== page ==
32 views
Determine whether $(\sim q \wedge (p \rightarrow q)) \rightarrow \sim p$ is a tautology.
edited | 32 views

$(\sim q \wedge (p \rightarrow q)) \rightarrow \sim p$

We know that $p \rightarrow q \equiv \sim p\vee q$

$(\sim q \wedge (\sim p\vee q)) \rightarrow \sim p$

Convert $\wedge\equiv\cdot ,\vee\equiv +$

Now,   $\overline{q}.(\overline{p}+q)\rightarrow \overline{p}$

$(\overline{q}.\overline{p}+\overline{q}.q)\rightarrow \overline{p}$

$(\overline{p}\cdot\overline{q}+0)\rightarrow \overline{p}$

$\overline{p}\cdot\overline{q}\rightarrow \overline{p}$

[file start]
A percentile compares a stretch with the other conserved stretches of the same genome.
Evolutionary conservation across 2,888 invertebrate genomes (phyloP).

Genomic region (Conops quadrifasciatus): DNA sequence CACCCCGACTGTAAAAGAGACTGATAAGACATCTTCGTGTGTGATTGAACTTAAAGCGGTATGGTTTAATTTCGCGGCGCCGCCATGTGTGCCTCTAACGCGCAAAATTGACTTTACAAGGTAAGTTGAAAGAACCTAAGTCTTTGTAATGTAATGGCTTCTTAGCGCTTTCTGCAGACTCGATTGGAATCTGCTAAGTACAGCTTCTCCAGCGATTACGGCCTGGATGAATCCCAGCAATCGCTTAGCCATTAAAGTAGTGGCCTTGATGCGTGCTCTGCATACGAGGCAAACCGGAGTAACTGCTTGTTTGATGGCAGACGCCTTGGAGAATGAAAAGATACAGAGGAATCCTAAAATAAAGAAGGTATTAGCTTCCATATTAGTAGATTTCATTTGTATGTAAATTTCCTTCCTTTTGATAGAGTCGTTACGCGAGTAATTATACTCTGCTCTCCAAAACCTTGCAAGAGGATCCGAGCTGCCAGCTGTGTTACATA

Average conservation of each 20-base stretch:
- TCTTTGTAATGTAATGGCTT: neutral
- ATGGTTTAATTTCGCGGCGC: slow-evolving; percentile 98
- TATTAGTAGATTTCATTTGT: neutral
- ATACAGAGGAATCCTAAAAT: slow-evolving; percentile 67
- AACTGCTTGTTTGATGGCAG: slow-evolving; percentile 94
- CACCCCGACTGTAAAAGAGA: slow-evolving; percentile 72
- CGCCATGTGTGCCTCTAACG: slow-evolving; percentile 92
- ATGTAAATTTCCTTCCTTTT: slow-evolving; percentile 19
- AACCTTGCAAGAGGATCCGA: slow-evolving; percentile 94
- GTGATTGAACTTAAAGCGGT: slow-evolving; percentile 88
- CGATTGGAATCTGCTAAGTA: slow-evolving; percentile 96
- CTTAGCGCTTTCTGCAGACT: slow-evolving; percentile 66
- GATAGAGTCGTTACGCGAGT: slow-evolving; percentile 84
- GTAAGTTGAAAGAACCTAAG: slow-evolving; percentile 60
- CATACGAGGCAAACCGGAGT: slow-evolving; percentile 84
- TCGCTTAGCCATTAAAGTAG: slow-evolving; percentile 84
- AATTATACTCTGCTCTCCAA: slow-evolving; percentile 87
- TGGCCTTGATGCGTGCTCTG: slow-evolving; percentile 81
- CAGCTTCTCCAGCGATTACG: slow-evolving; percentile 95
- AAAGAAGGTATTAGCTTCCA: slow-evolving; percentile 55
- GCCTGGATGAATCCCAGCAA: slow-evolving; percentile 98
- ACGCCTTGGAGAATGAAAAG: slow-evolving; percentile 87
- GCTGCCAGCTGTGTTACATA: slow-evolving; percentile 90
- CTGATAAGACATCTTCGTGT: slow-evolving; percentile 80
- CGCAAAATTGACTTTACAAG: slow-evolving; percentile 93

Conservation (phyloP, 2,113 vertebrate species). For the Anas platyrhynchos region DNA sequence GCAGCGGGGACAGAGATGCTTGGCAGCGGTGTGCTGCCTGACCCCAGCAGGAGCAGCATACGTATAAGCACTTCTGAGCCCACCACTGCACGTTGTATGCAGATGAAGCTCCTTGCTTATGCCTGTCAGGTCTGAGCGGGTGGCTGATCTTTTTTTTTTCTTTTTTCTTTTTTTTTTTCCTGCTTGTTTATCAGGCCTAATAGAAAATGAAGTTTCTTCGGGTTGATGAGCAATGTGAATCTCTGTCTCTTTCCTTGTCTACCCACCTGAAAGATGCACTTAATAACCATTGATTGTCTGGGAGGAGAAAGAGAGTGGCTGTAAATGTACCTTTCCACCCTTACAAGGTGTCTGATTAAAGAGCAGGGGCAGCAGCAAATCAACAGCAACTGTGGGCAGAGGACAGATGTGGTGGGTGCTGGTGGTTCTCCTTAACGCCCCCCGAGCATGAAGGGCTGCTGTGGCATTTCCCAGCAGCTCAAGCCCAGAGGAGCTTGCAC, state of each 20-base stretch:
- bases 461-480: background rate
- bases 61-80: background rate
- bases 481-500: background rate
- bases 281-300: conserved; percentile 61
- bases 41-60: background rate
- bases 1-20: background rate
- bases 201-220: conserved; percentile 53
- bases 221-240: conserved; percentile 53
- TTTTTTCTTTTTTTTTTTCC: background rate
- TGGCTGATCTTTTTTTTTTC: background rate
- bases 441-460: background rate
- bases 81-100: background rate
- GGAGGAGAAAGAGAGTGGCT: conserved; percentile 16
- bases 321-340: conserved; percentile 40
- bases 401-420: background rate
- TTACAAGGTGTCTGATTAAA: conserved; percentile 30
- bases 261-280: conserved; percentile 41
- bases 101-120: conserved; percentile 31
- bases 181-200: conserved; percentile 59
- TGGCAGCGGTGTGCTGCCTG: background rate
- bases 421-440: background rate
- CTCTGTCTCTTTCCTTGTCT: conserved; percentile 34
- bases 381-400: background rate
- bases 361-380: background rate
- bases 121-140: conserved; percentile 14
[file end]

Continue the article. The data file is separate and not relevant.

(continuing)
$\overline{\overline{p}\cdot\overline{q}}+\overline{p}$

$p+q+\overline{p}=p+\overline{p}+q=1+q=1$

Now we can write    $p \vee \sim p\equiv \sim q\vee p\equiv T$

So, this is Tautology.
edited
0
question is whether $(\sim q \;\wedge (p \rightarrow q)) \rightarrow \sim p$ is a tautology or not. I think, you did small mistake.
0
where are the mistakes?
0
In question , It is $\sim q$ initially, you have taken $\sim p$
+1
Ohh i will correct it thank you so much

It is tautology.

0
In step 3: qp ->p

In step 4:(qp)+p` instead of  implication symbol

1
2